Marjorie Taylor Greene thinks the rules don't apply to her. Rep. Cori Bush let her know otherwise

Rep. Cori Bush is changing offices to get away from Rep. Marjorie Taylor Greene, she tweeted Friday, after words were exchanged between the two congresswomen over mask-wearing in the Capitol. “A maskless Marjorie Taylor Greene & her staff berated me in a hallway. She targeted me & others on social media,” Bush wrote. “I’m moving my office away from hers for my team’s safety.”

There’s no question about that targeting people on social media thing. Greene has a long trail of winking at and liking and inciting violence all over social media, and her response to Bush highlights the tone she takes.

Greene replied by first repeating the attacks on Bush: “Rep. @CoriBush is the leader of the St. Louis Black Lives Matter terrorist mob who trespassed into a gated neighborhood to threaten the lives of the McCloskey’s.” Um, yeah. That’s not what happened and we all saw it. A group of activists got lost in a labyrinthine gated community and the McCloskeys, who were not in any way targeted or threatened, came out and waved guns around trying to look like bad-asses but in fact looking like jackasses.

Continuing on, Greene claimed “She is lying to you. She berated me. Maybe Rep. Bush didn’t realize I was live on video, but I have the receipts.” The video follows in her tweet. In it, Greene is walking around with her “censored” mask, ranting breathlessly about Black Lives Matter protesters, when someone—apparently Bush—calls out something about putting on a mask. Greene turns from her camera to scream in response, as a male voice can also be heard in the background—presumably a Greene staffer, and in a tone that fully earns “berated” as a description.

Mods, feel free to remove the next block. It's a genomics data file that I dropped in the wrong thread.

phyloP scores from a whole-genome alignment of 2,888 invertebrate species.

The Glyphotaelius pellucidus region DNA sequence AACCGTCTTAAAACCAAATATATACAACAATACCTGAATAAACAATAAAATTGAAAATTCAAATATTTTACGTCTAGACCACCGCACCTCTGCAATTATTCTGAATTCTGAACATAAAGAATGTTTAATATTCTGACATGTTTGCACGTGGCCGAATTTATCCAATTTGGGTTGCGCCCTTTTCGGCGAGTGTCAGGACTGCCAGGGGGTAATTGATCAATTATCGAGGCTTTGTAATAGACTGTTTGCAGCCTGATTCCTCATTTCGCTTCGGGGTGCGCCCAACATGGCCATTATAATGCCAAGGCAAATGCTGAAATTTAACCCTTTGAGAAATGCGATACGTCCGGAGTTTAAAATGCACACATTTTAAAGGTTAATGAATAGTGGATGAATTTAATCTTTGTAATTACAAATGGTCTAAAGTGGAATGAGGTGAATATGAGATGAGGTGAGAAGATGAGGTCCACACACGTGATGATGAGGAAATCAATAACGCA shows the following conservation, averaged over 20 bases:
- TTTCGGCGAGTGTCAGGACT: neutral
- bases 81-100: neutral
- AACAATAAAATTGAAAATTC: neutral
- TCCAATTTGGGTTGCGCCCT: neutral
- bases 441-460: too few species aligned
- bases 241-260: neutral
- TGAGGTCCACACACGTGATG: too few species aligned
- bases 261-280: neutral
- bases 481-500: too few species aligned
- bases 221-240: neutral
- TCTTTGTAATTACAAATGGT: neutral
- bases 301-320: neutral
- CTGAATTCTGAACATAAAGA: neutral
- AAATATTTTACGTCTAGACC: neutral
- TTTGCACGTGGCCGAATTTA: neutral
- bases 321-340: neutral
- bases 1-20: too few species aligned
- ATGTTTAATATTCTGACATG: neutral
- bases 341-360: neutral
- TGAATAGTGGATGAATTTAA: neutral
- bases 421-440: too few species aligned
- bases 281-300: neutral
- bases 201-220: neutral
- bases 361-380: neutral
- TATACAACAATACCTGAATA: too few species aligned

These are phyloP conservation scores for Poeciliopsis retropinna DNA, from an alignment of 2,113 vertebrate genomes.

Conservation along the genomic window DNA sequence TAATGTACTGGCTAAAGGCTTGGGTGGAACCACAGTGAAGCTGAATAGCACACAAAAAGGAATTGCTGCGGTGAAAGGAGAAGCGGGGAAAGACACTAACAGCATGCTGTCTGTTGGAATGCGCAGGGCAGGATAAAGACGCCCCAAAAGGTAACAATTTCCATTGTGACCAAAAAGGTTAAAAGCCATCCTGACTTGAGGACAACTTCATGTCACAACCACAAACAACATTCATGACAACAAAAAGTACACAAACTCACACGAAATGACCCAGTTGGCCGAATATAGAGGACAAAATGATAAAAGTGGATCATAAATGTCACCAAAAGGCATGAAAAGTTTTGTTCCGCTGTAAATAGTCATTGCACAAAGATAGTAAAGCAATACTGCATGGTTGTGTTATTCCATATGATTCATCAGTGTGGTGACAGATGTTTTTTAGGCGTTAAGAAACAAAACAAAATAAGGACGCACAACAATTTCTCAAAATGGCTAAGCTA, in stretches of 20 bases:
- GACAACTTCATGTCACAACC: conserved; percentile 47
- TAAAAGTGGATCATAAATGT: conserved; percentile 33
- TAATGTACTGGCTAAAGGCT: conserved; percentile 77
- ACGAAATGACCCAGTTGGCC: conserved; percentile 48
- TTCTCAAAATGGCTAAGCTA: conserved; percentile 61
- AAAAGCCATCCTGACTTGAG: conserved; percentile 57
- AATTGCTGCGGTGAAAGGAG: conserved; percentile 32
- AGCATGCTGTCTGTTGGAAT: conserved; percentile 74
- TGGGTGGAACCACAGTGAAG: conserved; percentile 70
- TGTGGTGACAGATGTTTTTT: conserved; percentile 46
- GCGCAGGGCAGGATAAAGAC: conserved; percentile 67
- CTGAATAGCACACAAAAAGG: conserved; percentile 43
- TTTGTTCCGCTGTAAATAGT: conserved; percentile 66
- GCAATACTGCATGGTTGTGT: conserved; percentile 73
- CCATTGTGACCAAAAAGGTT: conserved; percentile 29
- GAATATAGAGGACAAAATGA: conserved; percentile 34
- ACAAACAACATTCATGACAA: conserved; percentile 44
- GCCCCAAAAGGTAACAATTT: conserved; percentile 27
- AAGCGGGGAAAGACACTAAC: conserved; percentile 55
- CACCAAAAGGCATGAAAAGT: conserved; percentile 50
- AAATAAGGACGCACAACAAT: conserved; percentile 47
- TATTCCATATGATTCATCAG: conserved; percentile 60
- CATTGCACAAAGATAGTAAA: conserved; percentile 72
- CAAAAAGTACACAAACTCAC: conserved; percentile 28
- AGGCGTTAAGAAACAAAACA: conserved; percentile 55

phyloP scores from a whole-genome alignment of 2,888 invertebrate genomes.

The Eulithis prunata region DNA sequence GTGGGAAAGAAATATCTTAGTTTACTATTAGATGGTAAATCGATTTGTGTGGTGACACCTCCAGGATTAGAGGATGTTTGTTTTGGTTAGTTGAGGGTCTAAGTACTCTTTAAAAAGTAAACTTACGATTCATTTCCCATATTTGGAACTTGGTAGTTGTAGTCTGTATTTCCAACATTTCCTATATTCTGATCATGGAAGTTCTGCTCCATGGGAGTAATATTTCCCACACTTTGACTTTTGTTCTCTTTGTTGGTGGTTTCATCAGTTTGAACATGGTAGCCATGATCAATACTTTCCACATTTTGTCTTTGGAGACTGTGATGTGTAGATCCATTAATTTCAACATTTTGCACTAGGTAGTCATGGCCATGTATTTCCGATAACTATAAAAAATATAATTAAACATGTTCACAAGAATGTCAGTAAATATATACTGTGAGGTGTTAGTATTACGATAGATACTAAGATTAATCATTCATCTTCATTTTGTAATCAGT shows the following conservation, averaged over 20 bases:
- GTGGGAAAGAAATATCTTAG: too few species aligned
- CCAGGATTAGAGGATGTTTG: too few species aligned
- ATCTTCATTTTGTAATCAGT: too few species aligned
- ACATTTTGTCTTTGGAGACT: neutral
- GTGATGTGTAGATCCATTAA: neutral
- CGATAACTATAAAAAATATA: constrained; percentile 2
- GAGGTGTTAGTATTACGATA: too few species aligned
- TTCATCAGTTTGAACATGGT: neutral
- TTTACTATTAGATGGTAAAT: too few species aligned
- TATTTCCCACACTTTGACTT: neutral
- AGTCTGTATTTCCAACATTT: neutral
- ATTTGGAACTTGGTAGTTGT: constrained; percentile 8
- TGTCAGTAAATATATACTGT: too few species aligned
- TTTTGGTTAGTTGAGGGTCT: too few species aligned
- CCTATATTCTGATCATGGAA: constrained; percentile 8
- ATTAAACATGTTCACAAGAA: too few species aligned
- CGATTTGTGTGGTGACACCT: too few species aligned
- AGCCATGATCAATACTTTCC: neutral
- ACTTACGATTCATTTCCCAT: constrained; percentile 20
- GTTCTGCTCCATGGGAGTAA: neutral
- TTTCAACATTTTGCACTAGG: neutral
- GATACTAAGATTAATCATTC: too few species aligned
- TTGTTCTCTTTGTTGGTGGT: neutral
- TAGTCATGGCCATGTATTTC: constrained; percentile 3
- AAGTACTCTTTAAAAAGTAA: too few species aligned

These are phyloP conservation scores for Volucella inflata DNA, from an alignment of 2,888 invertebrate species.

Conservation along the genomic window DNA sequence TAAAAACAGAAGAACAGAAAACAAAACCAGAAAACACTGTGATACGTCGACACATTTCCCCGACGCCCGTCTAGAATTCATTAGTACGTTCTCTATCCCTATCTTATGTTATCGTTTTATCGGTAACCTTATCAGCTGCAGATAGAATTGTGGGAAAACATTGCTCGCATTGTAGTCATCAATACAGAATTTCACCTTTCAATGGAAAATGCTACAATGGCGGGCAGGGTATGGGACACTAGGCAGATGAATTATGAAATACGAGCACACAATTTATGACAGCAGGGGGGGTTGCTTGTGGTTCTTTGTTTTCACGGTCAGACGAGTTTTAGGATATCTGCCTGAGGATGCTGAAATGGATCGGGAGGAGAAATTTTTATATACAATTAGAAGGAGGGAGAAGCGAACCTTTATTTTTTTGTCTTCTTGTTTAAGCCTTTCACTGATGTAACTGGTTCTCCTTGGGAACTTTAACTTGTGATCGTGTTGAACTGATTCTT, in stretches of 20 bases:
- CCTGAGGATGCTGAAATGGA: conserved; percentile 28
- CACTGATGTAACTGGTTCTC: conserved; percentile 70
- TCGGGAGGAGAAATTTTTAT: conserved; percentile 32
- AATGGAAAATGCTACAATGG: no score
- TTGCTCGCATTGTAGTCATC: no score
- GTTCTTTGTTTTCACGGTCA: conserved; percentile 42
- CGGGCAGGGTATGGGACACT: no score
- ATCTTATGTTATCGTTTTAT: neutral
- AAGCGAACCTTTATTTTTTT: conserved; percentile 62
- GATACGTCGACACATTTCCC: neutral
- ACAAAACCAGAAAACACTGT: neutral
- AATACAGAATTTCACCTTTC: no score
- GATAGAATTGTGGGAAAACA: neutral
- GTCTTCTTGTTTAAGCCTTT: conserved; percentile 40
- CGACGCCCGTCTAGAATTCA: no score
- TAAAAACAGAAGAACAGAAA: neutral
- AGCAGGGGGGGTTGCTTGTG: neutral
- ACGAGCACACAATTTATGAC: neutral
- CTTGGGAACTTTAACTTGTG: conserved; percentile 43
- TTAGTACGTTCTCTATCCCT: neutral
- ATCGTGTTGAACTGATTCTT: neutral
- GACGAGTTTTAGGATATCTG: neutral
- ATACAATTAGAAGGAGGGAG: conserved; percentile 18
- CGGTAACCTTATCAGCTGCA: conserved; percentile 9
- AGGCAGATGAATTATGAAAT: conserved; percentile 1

So … yeah, if that person telling Greene to put on her mask was indeed Cori Bush, sure, Bush made one comment to Greene. For breaking the rules and endangering other people’s health. Including Bush. And what was Bush supposed to do, come up close to Greene and get close enough to breathe in her fumes while pleading gently for her to do the thing she was supposed to be doing all along? That would no doubt be as successful as getting Greene and other Republicans to wear masks in lockdown during the January 6 attack on the Capitol, when following their refusal to wear masks, several members tested positive for COVID-19. Or as successful as efforts to get Greene and other Republicans to go through metal detectors when entering the House chamber, thanks to those who’ve wanted to carry guns there in violation of the rules. That effort yielded a string of Republican temper tantrums that left Bush asking “Have they ever had a job before?” 

Bush once again shows her courage here. Marjorie Taylor Greene is dangerous, and her followers are dangerous. Confronting her over anything is a risk—but not confronting her will only embolden her. Greene thinks she can get away with anything she wants, no matter how vile or disgusting or harmful. Someone needs to tell her she can’t, and her Republican leadership sure isn’t doing it. Taking that on—both to say “You don’t get to break the rules with impunity” and to protect everyone around the huffing, panting, ranting Greene—shouldn’t have fallen to Bush, but it did, and she did it.

Friday, Jan 29, 2021 · 8:26:32 PM +00:00 · Laura Clawson

On Jan. 13 — after members tested positive for COVID-19 after being locked down with her on Jan. 6 — Marjorie Taylor Greene came up from behind me, loud and unmasked. I called out to her to put hers on. Her staff yelled at me, “Stop inciting violence with Black Lives Matter.”

— Cori Bush (@CoriBush) January 29, 2021

Source: dailykos